What’s worth watching: Vault Festival 2019

A new thing for the blog. I’ve been doing recommendations for Buxton, Brighton and Edinburgh Fringes as long as I’ve been doing this blog, but the Vault Festival (not a fringe as it isn’t open-access, but the closest thing you’ll find to one until sprint comes round) I’ve always done as a footnote for my general winter/spring recommendations. That’s not because I’m giving the Vault a lesser status, but because, up to now, there were very few acts I recognised. But this time, my knowledge of what’s there is big enough to do an article in its own right.

And it’s not, I might add, based on who I’ve seen in previous Vault festivals. I’d heard of a couple of them from the Vault Festival first, but all of these artists I’ve previously seen in Buxton, Brighton or Edinburgh Fringes. Most of the artists in the Vault line-up I’ve never heard of so, as always, please treated this as a cross-section of what’s worth seeing rather than a comprehensive list. But a recommendation of something I’ve seen is not automatic – if it’s in this list, it’s in for a reason.

Safe choice:

Normally, to get into safe choice – meaning something that I’m confident anyone who likes the description will enjoy, and has a wide appeal – a play either has to be one I’ve seen before and loved, or a group doing something new with a strong track record. This time, however, we have two entries in Safe Choice from solo performers I’ve only seen once before, but they are playing to their strengths so much I’m prepared to go with a safe bet.

April

xm2ev12i_400x400I should declare an interest here. Part of the reason I loved Bothered About Dungeons and Dragons so much was how much it appealed to my anti-censorship sentiments. A long-standing tactic of censorship is to paint the thing that offends your moral purity as harmful, and make sure there’s enough public hysteria to prevent anyone actually watching/seeing/reading/play it themselves and making up their own mind. In the 1980s, one popular target was Dungeons and Dragons. Carrie Marx played Pam, a Christian busybody who’s so obviously only done cursory research and didn’t properly understand what she was talking about. But this play appealed on many levels and if you don’t relate to being on the receiving end of these scare campaigns, you might relate instead to Pam’s quietly tragic quest to find a purpose in her life. Continue reading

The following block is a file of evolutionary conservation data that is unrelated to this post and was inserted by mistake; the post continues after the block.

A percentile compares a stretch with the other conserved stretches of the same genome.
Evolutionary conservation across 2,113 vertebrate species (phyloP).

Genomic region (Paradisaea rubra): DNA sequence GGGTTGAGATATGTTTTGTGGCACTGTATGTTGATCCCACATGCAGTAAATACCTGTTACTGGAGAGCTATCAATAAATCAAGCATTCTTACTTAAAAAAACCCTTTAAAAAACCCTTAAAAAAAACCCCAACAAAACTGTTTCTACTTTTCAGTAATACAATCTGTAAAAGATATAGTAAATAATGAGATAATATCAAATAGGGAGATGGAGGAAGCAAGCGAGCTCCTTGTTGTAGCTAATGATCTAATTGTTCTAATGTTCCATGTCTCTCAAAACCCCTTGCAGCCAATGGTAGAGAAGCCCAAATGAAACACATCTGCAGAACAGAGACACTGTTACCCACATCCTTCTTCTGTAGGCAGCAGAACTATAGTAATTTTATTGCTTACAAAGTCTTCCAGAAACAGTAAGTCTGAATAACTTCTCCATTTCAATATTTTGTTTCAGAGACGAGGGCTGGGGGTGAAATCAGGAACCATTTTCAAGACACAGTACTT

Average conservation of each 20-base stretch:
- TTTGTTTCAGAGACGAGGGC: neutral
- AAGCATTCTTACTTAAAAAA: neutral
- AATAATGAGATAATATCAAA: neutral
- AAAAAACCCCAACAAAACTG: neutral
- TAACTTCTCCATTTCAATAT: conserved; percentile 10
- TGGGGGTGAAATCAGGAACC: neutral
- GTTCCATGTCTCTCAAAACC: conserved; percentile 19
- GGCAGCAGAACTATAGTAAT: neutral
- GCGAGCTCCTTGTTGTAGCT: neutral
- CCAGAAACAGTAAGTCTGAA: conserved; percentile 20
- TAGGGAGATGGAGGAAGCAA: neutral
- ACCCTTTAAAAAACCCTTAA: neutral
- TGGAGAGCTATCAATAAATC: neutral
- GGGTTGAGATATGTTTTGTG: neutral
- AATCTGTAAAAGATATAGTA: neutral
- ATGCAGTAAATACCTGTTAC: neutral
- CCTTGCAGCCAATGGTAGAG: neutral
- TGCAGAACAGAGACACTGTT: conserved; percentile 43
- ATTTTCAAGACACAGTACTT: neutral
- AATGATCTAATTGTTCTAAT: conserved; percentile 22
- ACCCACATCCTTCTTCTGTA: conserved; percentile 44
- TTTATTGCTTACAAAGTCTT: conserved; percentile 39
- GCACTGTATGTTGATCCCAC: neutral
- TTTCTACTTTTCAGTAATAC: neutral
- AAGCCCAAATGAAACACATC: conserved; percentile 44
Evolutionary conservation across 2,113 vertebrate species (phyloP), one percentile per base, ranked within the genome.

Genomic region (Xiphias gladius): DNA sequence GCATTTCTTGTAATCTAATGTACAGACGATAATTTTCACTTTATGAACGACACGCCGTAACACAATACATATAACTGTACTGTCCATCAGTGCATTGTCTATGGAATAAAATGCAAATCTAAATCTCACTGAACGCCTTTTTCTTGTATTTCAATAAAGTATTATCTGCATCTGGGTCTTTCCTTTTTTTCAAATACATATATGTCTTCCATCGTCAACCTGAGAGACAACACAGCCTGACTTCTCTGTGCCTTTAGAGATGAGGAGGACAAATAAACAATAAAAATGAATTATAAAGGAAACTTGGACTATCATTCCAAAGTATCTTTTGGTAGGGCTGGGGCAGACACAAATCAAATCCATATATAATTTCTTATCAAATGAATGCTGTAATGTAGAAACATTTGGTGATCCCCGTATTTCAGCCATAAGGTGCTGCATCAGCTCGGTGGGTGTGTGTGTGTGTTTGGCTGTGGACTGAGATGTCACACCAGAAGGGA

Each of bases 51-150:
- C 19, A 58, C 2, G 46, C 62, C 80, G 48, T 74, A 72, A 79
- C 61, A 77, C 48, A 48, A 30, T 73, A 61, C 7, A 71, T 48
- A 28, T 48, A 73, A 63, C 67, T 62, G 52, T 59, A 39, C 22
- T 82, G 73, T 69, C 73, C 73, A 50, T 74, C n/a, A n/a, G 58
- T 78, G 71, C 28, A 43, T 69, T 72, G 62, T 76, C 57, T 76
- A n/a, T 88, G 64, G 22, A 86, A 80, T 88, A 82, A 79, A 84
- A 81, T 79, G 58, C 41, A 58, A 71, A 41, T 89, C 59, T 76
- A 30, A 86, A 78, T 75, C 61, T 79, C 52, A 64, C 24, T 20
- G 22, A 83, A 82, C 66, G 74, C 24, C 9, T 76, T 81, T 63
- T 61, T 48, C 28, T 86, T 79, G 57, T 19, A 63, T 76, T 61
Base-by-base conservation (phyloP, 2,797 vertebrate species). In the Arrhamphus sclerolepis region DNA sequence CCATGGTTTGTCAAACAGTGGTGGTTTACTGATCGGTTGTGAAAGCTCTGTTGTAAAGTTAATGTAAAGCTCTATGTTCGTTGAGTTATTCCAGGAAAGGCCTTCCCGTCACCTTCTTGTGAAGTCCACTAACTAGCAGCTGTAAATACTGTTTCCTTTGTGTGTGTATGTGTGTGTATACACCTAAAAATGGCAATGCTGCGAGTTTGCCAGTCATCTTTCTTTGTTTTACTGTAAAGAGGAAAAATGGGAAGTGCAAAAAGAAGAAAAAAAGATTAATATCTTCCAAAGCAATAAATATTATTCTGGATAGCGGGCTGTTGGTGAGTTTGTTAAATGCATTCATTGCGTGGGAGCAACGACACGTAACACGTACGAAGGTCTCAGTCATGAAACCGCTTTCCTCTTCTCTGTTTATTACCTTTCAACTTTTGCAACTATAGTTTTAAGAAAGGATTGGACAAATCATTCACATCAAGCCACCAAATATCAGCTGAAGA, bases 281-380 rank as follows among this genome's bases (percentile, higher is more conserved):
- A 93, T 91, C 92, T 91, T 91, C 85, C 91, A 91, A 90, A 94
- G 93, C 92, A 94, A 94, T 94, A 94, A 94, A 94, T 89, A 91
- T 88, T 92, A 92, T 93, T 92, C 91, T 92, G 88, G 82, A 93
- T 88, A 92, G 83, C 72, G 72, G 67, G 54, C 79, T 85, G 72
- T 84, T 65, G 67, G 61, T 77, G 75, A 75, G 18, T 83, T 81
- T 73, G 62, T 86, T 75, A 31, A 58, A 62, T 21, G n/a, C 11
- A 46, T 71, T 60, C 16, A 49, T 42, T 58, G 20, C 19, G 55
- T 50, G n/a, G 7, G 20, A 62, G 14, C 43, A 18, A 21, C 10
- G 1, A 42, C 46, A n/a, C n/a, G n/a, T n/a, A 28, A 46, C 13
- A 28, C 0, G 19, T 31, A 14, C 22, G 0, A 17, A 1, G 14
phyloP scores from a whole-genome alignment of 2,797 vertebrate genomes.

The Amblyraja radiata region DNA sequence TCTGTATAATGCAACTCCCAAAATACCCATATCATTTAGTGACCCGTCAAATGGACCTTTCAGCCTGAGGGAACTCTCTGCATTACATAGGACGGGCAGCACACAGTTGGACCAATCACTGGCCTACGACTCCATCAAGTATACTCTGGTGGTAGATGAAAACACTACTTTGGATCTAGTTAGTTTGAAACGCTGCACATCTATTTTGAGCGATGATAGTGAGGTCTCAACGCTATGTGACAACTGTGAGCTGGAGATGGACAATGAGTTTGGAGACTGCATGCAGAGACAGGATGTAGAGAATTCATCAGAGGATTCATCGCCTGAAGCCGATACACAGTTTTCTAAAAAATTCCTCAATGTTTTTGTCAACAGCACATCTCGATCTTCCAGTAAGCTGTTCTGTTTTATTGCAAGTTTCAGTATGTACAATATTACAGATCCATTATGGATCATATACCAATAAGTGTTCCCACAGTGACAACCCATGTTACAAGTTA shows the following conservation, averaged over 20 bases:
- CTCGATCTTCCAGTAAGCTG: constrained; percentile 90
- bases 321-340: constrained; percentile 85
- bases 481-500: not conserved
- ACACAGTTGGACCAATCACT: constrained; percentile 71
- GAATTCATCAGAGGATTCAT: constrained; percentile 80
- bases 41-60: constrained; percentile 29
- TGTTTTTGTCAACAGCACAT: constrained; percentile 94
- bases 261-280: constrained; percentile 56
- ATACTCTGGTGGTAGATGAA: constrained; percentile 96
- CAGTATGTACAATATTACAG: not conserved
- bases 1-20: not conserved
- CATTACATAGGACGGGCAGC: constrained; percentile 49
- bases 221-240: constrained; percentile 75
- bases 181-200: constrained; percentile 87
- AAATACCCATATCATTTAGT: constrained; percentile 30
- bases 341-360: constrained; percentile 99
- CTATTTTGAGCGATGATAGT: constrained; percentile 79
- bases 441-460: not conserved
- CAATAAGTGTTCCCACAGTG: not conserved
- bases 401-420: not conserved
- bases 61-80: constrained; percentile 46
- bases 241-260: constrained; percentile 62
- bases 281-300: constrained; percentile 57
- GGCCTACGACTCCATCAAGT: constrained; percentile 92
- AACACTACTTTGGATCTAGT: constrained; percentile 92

Advertisements

The Wind in the Willows: the wildest wild woods

Wind-In-The-Willows109-1170x780

The Wind in the Willows is one of the longest-running family Christmas productions in regional theatre – and seeing it for myself, it’s easy to understand why.

What do moles and rats do when spring arrives? Go out for an idyllic boating ride and picnic, of course. “But wait,” I hear you say, “aren’t rowing boats a bit big for a mole and a rat?” Honestly, don’t you know anything? In the early 20th century, moles and ratties and badgers were all human-sized and did human-sized things, mixing with humans and subject to human laws of the land and all that. This, at least, was the premise of Kenneth Grahame’s book, originally meant as a bed-time story and ending up an accidental children’s classic. But the reason the book endures in so many memories is of course our hero, or rather anti-hero. Mr. Toad, the wealthy but vain owner of Toad Hall, is not arrogant as such: simply a flawed individual who is – if you will pardon the mixed metaphor – only human.

This depiction of Mole, Ratty, Badger and Mr. Toad as only human was, perhaps, a driver for Theresa Heskins’ choice of how to bring this to the stage at the New Vic. Plenty of adaptations use make-up or masks to represent the animals – here, however, they are better described as human embodiments of the animals they represent. The ensemble of eleven never have more than a pair of ears or a tail to show which animal they are – and it works. Because this adaptation is not using tweeness as its selling point, but instead, human personalities working and conflicting with each other: Mole, keen to be friends with everyone; Ratty, pragmatic and easy-going; and Badger, the one who knows Mr. Toad best. Mr. Toad, by all rights, ought to be the villain of the piece, throwing lavish parties to big up his own ego, never feel sorry for anyone but himself, always frittering money away on the latest fad – but he’s such an idiot over all this he becomes a lovable idiot, desperately needing his friend to protect him from himself and his new-found love of easily-crashable motor cars. Continue reading